Lloyds (LSE: LLOY) shares have been an incredibly disappointing investment to own over the past five years. Over this half-decade, shares in the lender have declined nearly 15%, excluding dividends.
Including dividends paid to investors, the stock has returned just 0.6% a year. That’s compared to a return of 4.7% for the broader UK market.
When the coronavirus pandemic struck the UK economy, shares in the company plunged from 63p to 27p, and they continued to decline throughout 2020. The Lloyds share price hit a multi-year low of 24.7p at the end of September 2020.
Investors were selling the stock last year because there were genuine concerns that the lockdowns the government introduced to try and control the spread of coronavirus would decimate the economy and set off a banking crisis. Luckily, this worst-case scenario never materialised, although the lockdowns did cause significant harm to the economy.
Lloyds managed to navigate the crisis relatively well, and today it’s emerging at the other side of the tunnel. While the group’s suffered some damage, it’s benefited from booming mortgage demand and lower-than-expected loan losses.
And now the group’s primed to capitalise on the UK economic recovery. However, it doesn’t look as if the market believes the company can make the most of this recovery. The stock’s still trading at a discount to its year-end 2020 level of 63p.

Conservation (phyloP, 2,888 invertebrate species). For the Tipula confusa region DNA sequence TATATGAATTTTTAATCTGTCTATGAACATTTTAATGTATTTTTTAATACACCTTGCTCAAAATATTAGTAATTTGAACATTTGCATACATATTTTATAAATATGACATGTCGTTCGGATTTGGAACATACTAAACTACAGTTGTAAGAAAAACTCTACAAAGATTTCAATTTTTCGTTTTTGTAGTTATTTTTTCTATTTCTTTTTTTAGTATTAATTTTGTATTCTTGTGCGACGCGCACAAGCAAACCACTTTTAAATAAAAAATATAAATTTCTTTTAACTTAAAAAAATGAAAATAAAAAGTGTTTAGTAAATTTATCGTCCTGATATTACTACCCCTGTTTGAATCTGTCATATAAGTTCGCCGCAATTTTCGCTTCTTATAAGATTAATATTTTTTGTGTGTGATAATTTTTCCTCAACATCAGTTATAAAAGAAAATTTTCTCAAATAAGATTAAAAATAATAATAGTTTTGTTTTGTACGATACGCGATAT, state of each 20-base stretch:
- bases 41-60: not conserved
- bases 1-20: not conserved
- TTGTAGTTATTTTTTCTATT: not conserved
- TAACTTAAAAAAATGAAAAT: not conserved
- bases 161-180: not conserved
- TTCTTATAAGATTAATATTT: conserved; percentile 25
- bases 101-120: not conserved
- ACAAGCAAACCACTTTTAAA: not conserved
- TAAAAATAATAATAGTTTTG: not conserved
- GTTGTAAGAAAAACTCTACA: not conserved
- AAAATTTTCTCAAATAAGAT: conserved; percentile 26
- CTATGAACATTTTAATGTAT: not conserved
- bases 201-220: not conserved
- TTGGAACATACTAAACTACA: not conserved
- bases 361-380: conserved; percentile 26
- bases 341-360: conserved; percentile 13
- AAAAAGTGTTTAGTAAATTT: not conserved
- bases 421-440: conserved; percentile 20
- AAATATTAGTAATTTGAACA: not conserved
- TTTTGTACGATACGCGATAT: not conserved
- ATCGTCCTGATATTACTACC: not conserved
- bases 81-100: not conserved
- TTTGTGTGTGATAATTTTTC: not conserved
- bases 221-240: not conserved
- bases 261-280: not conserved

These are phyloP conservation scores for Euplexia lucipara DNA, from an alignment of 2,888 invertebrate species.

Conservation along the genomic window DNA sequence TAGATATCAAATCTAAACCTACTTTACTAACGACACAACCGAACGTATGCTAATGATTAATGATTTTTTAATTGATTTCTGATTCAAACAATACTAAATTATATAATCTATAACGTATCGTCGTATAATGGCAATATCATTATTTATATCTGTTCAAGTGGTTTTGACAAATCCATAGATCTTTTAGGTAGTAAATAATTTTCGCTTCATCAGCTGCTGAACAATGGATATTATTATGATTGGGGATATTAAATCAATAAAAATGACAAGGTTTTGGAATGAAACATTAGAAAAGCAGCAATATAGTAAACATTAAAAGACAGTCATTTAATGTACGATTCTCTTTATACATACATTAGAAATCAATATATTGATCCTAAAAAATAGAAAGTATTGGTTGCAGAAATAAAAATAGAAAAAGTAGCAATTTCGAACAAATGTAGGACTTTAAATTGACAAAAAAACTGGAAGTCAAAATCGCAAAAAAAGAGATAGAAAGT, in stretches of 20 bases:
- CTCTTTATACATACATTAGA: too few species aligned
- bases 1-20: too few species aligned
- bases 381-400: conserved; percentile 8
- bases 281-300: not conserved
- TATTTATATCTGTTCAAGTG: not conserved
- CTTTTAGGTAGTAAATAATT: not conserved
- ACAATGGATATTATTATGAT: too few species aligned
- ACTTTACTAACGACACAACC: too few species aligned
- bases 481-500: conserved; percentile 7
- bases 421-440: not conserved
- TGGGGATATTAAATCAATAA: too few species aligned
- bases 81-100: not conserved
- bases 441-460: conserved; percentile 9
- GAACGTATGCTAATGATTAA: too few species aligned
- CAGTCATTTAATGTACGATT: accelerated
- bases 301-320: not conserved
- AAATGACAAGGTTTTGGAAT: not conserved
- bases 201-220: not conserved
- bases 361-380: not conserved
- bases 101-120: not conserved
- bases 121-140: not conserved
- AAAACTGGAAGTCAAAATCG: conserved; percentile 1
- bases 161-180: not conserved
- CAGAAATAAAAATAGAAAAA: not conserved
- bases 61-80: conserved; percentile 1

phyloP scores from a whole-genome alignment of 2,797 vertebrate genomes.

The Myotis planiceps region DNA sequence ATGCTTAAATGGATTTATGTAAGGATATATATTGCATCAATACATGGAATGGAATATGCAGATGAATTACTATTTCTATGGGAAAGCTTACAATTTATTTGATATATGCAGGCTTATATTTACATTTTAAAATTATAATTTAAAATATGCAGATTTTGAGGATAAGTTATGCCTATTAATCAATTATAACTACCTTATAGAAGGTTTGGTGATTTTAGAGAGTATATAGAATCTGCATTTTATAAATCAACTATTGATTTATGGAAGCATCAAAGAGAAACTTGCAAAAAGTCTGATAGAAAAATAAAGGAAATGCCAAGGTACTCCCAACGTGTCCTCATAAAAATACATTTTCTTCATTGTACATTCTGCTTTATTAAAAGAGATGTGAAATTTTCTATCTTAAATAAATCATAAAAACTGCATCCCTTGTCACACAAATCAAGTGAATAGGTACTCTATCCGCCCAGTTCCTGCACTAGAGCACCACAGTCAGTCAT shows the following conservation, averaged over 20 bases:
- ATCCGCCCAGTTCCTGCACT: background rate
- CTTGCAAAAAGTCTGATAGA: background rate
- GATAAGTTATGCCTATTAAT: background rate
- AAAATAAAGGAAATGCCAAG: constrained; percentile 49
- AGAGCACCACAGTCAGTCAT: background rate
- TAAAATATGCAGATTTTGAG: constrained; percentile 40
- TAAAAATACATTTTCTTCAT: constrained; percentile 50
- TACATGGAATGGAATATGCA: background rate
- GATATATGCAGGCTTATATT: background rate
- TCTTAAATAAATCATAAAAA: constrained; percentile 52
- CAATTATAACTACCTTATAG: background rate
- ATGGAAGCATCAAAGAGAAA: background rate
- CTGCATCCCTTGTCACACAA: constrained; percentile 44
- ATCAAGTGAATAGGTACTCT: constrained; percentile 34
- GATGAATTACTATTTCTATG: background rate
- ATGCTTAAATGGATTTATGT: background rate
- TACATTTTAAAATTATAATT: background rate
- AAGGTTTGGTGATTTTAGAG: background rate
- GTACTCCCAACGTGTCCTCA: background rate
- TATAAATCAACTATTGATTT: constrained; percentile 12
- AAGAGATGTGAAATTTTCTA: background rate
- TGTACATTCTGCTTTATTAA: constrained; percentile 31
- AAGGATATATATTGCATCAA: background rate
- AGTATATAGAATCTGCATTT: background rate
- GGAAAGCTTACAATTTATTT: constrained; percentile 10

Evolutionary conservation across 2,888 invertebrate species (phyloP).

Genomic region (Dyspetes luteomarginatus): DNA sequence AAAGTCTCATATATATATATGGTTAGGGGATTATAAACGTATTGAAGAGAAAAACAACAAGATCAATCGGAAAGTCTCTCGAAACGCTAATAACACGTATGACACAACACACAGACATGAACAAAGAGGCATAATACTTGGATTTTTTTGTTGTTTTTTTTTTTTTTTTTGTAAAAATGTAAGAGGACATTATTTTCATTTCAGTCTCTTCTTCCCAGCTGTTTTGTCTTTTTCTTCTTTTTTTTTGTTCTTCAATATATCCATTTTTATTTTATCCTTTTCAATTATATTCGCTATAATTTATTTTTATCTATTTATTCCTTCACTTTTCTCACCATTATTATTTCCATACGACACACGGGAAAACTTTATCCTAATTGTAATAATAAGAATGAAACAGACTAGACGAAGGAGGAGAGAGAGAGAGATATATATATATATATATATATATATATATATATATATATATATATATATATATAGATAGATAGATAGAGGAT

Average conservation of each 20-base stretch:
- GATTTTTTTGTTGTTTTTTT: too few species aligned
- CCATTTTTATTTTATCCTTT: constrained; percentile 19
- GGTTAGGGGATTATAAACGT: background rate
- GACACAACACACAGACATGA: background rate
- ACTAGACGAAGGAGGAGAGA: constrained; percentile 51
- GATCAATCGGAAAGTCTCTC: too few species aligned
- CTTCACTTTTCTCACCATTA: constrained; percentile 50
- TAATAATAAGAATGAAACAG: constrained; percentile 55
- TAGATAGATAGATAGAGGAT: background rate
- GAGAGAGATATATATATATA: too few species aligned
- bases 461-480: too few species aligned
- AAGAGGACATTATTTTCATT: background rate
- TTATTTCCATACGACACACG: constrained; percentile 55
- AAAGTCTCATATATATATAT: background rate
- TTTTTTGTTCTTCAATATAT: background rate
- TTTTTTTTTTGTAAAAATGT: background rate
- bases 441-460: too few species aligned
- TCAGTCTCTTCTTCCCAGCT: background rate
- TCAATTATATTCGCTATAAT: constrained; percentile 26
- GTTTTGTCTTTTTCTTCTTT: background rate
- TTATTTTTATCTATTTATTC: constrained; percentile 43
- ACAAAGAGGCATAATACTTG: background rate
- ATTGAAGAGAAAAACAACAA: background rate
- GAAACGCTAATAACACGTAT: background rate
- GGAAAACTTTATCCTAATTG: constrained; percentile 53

With that being the case, I wonder what could be the catalyst to help the Lloyds share price return to 63p.
Lloyds share price valuation
For the lender’s 2019 financial year, it reported earnings per share of 4p. At 63p, that implies the stock was dealing at a forward price-to-earnings (P/E) multiple of around 16.
As the group would have reported its results for 2019 in the first half of 2020, this valuation would have reflected the market’s optimism in the banking organisation.
Today, the stock’s trading at a P/E multiple of around 7. This seems to suggest the market doesn’t believe the firm will generate sustainable growth. If it did, the valuation might be closer to that achieved at the end of 2019.
That being said, the valuation figures only provide a rough guide of market sentiment and company valuation. Just because a stock traded at a particular valuation at one point doesn’t mean it’ll ever achieve this valuation again.
Still, this gives us some idea about the market’s view of the Lloyds share price. It seems as if investors are worried about its growth potential. That’s understandable.
Over the past decade, interest rates have trended steadily lower. At the beginning of the pandemic, central banks worldwide dropped them to their lowest levels in recent history. While the industry didn’t immediately pass these rates on to consumers, banks’ valuations didn’t take long to reflect lower rates.
At the core of any bank’s business model is the so-called interest rate spread. This is the difference between what it can charge to borrowers and pay lenders. If interest rates increase, the spread tends to widen. However, if rates fall, the spread can collapse.